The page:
Filipinon/a
Hispanic or Latino41%
American Indian or Alaska Nativen/a
Native Hawaiiann/a
Pacific Islandern/a
Samoann/a
Other Pacific Islandern/a
White (not Hispanic)50%
Economically disadvantaged44%
Not economically disadvantaged42%
Students with disabilityn/a
Students with no reported disability45%
English learner42%
Fluent-English proficient and English only44%
Migrant educationn/a
Gifted and talentedn/a
Parent education - not a high school graduate33%
Parent education - high school graduate45%
Parent education - some college (includes AA degree)53%
Parent education - college graduate55%
Parent education - graduate school/post graduaten/a
Parent education - declined to staten/a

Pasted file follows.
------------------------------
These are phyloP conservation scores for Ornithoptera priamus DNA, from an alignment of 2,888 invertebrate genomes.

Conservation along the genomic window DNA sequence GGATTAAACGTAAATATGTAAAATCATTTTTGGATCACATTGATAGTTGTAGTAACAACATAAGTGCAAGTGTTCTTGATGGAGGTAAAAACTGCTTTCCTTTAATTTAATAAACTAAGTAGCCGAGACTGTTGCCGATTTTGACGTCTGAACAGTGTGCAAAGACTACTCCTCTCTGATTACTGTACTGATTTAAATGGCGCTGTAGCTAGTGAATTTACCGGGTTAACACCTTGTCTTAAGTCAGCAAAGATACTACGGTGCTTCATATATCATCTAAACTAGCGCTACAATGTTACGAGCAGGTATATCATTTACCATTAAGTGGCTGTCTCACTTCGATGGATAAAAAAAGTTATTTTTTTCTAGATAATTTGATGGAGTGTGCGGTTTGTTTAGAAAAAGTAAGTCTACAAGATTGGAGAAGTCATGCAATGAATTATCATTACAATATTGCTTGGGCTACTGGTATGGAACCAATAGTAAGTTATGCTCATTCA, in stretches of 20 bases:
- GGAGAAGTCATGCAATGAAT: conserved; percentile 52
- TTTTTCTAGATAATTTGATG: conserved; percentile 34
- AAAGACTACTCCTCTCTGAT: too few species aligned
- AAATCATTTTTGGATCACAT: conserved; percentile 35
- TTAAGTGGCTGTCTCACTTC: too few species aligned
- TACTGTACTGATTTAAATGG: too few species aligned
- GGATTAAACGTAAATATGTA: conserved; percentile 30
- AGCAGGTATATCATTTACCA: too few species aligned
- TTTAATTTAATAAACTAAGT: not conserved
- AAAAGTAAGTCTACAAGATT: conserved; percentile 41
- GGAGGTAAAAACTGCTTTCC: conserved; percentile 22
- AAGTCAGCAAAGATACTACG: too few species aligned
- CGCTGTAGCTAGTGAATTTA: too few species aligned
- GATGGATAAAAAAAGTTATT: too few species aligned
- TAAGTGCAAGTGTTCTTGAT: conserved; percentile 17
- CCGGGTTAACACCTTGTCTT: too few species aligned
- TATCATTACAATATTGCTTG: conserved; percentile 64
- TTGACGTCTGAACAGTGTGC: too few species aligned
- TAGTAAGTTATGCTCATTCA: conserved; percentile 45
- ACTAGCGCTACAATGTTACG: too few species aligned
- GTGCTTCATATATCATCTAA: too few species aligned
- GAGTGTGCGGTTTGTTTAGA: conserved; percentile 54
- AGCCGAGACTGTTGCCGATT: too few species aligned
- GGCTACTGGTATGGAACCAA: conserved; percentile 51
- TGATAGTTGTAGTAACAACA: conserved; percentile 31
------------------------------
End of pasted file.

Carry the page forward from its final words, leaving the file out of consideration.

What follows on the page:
Math

All Students68%
Females65%
Males70%
African Americann/a
Asiann/a
Filipinon/a
Hispanic or Latino65%
American Indian or Alaska Nativen/a
Native Hawaiiann/a
Pacific Islandern/a
Samoann/a
Other Pacific Islandern/a
White (not Hispanic)81%
Economically disadvantaged70%
Not economically disadvantaged63%
Students with disabilityn/a
Students with no reported disability72%
English learner52%
Fluent-English proficient and English only77%
Migrant educationn/a
Gifted and talentedn/a
Parent education - not a high school graduate75%
Parent education - high school graduate59%
Parent education - some college (includes AA degree)78%
Parent education - college graduate50%
Parent education - graduate school/post graduaten/a
Parent education - declined to staten/a
Scale: % proficient or advanced

About the tests